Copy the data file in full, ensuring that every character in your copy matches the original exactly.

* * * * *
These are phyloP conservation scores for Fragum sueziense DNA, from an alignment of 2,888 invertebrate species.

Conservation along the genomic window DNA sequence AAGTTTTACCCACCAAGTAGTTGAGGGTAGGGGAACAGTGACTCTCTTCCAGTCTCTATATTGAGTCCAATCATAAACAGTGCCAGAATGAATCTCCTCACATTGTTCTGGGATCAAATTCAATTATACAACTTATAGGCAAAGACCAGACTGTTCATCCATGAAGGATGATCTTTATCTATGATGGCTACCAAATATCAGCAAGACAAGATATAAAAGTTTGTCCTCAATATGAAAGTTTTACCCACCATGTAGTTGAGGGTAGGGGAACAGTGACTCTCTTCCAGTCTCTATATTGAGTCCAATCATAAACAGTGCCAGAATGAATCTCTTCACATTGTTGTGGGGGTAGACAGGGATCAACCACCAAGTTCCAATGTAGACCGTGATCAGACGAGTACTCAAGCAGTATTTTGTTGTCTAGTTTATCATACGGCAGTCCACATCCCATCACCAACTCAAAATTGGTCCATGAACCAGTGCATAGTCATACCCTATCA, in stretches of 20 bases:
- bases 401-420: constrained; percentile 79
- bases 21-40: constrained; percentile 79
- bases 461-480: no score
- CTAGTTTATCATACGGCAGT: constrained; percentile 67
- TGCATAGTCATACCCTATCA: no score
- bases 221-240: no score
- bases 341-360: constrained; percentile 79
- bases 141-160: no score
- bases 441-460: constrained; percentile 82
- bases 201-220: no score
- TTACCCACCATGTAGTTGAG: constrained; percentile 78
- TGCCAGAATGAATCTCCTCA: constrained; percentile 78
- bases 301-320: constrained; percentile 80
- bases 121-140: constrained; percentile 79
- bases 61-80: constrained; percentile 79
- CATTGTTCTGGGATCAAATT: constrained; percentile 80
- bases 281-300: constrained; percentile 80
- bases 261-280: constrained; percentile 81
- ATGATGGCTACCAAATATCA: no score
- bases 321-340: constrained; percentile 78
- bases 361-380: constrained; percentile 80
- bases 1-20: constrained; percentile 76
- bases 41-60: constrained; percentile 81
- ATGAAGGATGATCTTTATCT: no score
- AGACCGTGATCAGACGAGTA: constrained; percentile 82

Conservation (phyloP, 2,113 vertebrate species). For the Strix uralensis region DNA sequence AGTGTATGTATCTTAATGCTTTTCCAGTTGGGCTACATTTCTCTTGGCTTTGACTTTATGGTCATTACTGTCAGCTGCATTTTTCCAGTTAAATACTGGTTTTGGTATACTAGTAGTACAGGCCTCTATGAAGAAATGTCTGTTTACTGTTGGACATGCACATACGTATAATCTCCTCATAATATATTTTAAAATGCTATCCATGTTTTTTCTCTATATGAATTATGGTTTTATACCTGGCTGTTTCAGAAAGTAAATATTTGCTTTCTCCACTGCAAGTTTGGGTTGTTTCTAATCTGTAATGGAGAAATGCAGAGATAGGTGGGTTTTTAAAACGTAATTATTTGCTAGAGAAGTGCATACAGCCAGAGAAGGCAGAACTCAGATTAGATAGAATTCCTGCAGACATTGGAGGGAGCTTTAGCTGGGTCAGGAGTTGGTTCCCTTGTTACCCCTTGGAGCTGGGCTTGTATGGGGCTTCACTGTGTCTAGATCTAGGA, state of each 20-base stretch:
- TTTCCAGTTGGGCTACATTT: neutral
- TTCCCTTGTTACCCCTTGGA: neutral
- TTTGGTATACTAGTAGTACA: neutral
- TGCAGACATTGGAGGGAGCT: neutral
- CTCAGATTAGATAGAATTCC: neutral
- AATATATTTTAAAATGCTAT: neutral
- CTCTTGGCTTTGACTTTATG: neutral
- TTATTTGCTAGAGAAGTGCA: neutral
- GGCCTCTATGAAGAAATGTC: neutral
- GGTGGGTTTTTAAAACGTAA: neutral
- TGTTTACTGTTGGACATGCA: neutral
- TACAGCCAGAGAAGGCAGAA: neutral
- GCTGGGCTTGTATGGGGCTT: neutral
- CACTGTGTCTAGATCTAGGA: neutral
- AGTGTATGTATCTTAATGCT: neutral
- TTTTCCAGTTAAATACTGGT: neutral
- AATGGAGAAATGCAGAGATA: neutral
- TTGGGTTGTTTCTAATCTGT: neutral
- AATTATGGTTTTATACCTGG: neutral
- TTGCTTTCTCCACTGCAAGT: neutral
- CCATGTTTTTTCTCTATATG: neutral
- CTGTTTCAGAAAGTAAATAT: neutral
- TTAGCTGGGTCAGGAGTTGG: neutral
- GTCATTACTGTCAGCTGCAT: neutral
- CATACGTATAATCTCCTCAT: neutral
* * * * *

These are phyloP conservation scores for Fragum sueziense DNA, from an alignment of 2,888 invertebrate species.

Conservation along the genomic window DNA sequence AAGTTTTACCCACCAAGTAGTTGAGGGTAGGGGAACAGTGACTCTCTTCCAGTCTCTATATTGAGTCCAATCATAAACAGTGCCAGAATGAATCTCCTCACATTGTTCTGGGATCAAATTCAATTATACAACTTATAGGCAAAGACCAGACTGTTCATCCATGAAGGATGATCTTTATCTATGATGGCTACCAAATATCAGCAAGACAAGATATAAAAGTTTGTCCTCAATATGAAAGTTTTACCCACCATGTAGTTGAGGGTAGGGGAACAGTGACTCTCTTCCAGTCTCTATATTGAGTCCAATCATAAACAGTGCCAGAATGAATCTCTTCACATTGTTGTGGGGGTAGACAGGGATCAACCACCAAGTTCCAATGTAGACCGTGATCAGACGAGTACTCAAGCAGTATTTTGTTGTCTAGTTTATCATACGGCAGTCCACATCCCATCACCAACTCAAAATTGGTCCATGAACCAGTGCATAGTCATACCCTATCA, in stretches of 20 bases:
- bases 401-420: constrained; percentile 79
- bases 21-40: constrained; percentile 79
- bases 461-480: no score
- CTAGTTTATCATACGGCAGT: constrained; percentile 67
- TGCATAGTCATACCCTATCA: no score
- bases 221-240: no score
- bases 341-360: constrained; percentile 79
- bases 141-160: no score
- bases 441-460: constrained; percentile 82
- bases 201-220: no score
- TTACCCACCATGTAGTTGAG: constrained; percentile 78
- TGCCAGAATGAATCTCCTCA: constrained; percentile 78
- bases 301-320: constrained; percentile 80
- bases 121-140: constrained; percentile 79
- bases 61-80: constrained; percentile 79
- CATTGTTCTGGGATCAAATT: constrained; percentile 80
- bases 281-300: constrained; percentile 80
- bases 261-280: constrained; percentile 81
- ATGATGGCTACCAAATATCA: no score
- bases 321-340: constrained; percentile 78
- bases 361-380: constrained; percentile 80
- bases 1-20: constrained; percentile 76
- bases 41-60: constrained; percentile 81
- ATGAAGGATGATCTTTATCT: no score
- AGACCGTGATCAGACGAGTA: constrained; percentile 82

Conservation (phyloP, 2,113 vertebrate species). For the Strix uralensis region DNA sequence AGTGTATGTATCTTAATGCTTTTCCAGTTGGGCTACATTTCTCTTGGCTTTGACTTTATGGTCATTACTGTCAGCTGCATTTTTCCAGTTAAATACTGGTTTTGGTATACTAGTAGTACAGGCCTCTATGAAGAAATGTCTGTTTACTGTTGGACATGCACATACGTATAATCTCCTCATAATATATTTTAAAATGCTATCCATGTTTTTTCTCTATATGAATTATGGTTTTATACCTGGCTGTTTCAGAAAGTAAATATTTGCTTTCTCCACTGCAAGTTTGGGTTGTTTCTAATCTGTAATGGAGAAATGCAGAGATAGGTGGGTTTTTAAAACGTAATTATTTGCTAGAGAAGTGCATACAGCCAGAGAAGGCAGAACTCAGATTAGATAGAATTCCTGCAGACATTGGAGGGAGCTTTAGCTGGGTCAGGAGTTGGTTCCCTTGTTACCCCTTGGAGCTGGGCTTGTATGGGGCTTCACTGTGTCTAGATCTAGGA, state of each 20-base stretch:
- TTTCCAGTTGGGCTACATTT: neutral
- TTCCCTTGTTACCCCTTGGA: neutral
- TTTGGTATACTAGTAGTACA: neutral
- TGCAGACATTGGAGGGAGCT: neutral
- CTCAGATTAGATAGAATTCC: neutral
- AATATATTTTAAAATGCTAT: neutral
- CTCTTGGCTTTGACTTTATG: neutral
- TTATTTGCTAGAGAAGTGCA: neutral
- GGCCTCTATGAAGAAATGTC: neutral
- GGTGGGTTTTTAAAACGTAA: neutral
- TGTTTACTGTTGGACATGCA: neutral
- TACAGCCAGAGAAGGCAGAA: neutral
- GCTGGGCTTGTATGGGGCTT: neutral
- CACTGTGTCTAGATCTAGGA: neutral
- AGTGTATGTATCTTAATGCT: neutral
- TTTTCCAGTTAAATACTGGT: neutral
- AATGGAGAAATGCAGAGATA: neutral
- TTGGGTTGTTTCTAATCTGT: neutral
- AATTATGGTTTTATACCTGG: neutral
- TTGCTTTCTCCACTGCAAGT: neutral
- CCATGTTTTTTCTCTATATG: neutral
- CTGTTTCAGAAAGTAAATAT: neutral
- TTAGCTGGGTCAGGAGTTGG: neutral
- GTCATTACTGTCAGCTGCAT: neutral
- CATACGTATAATCTCCTCAT: neutral